This aromatic variety is barely milled to retain its dark bran layers. It takes around 45 minutes to cook the grains, which are chewy and have a slight sweet spiciness. It was developed by the California-based Lundberg Family Farms and is a combination of Asian black short grain rice and a medium grain mahogany rice grown together in the same field.
This non-fragrant long grain rice absorbs more water after cooking than Jasmine rice whilst retaining almost the same level of tenderness and taste. It is considered to be a premium rice and is especially popular with restaurants and hotels. It is grown in the wet season (April to November) and is harvested once a year.
A medium grain variety grown in Italy. The grains, once cooked, are al dente (tender on the outside but firm within) and have a creamy texture. It is premium grade superfino rice with a high starch content. It is one of the most prized Italian rice varieties for its white kernel, uniform starch release and firmness.
a long grain variety of fragrant rice grown primarily in the north-east of Thailand with an aroma similar to that of the padanus plant. In early 2013, the E.U. awarded Hom Mali rice protected Geographical Indication status, preventing rice varieties from outside of the Thung Kula Ronghai region on north-east Thailand from using its name.
A semi-dwarf variety developed by the International Rice Research Institute (IRRI) as a better-milling version of IR 8 with a lower amylose content. It matures within 105 days and has enabled many regions to move to cultivating two crops a year.
Originally from Java, Indonesia, it is a medium grain rice known for its low-tilling and tall plant. Initially, it was defined at a separate variety to Japonica although it is now classed as part of the genus.
Also known as Patna rice after the city in India around which it is predominantly grown, this rice variety is closely related to Basmati but has a more subtle aroma. It is long grained, fluffy and does not stick together. It is considered premium grade rice.
A long grain, non-basmati variety grown in India. It is often used as a Basmati alternative and is popular for its price, nutritional content and quality when cooked. Grain sizes range from 6.5mm to 6.95mm.
A long grain fragrant rice derived from Pusa Basmati 1 and Haryana Basmati 1, developed in India to provide competition to Thai Jasmine rice. It is a premium grade rice with similar qualities to Pusa Basmati, although it matures quicker, has a stronger aroma and less chalkiness in the grain. It can be distinguished by its distinct white colour and is typically 7.6 – 7.8mm in grain length.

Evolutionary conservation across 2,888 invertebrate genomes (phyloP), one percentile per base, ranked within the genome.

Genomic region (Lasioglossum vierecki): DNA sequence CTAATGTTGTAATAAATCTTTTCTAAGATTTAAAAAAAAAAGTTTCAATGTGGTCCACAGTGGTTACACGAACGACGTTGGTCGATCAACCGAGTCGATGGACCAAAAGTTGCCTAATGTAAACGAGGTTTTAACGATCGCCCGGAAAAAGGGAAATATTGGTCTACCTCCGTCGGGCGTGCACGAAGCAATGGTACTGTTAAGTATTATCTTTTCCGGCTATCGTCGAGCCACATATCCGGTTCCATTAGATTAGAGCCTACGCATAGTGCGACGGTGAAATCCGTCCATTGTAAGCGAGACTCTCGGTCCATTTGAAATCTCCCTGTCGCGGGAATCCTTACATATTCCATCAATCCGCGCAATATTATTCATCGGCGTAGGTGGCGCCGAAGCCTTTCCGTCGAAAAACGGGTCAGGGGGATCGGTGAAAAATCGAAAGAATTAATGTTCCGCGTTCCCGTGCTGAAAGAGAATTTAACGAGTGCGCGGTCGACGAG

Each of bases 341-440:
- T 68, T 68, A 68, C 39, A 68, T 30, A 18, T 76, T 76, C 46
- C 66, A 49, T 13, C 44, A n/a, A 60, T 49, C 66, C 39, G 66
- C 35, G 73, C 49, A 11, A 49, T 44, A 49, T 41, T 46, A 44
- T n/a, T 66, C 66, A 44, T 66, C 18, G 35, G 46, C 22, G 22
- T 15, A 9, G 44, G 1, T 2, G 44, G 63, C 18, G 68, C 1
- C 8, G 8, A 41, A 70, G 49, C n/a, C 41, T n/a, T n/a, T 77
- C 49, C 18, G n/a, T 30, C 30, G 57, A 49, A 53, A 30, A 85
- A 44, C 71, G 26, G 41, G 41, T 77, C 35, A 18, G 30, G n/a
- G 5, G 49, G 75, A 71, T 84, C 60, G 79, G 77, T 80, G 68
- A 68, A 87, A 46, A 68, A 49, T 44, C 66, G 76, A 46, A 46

A US brand of aromatic rice typically grown in Texas. Combines the characteristics of Indian Basmati and American long grain rice resulting in rice with a popcorn-like aroma and a distinctive nutty taste.
A serious threat to rice production. It competes with cultivated rice but has a much lower yield as it matures early and its grain shatters very easily. Considered a weed, if it is found in harvested crop, the crop’s market value will be lower. Once paddy fields are infected it is very difficult to remove as there is no known herbicide that will both kill the weedy rice and not harm the cultivated rice.
A dish made from rice mixed with water or milk and other ingredients such as cinnamon and raisins. Different variants are used for either desserts or dinners. When used as a dessert it is commonly combined with a sweetener.
A class of Italian rice dishes cooked in a meat, fish or vegetable based broth that has a creamy texture. It is made using a medium, short or round grain white rice, e.g. Arborio, Baldo, Carnaroli, Maratelli, Roma and Vialone Nano.
The idea of breeding crops to increase their nutritional value. This can be done either through conventional selective breeding or through genetic engineering. It focuses on making plant foods more nutritious as plants are growing. It is seen as an upcoming strategy for dealing with deficiencies in micronutrients in the developing world.
Caused by the fungus Magnaporthe oryzae it can affect all above ground parts of the rice plant. It occurs in areas with low soil moisture, frequent and prolonged periods of rain showers and cool temperatures in the daytime. An infection can kill seedlings or plants up to the tillering stage and later in can reduce the leaf area for grain fill reducing field yield.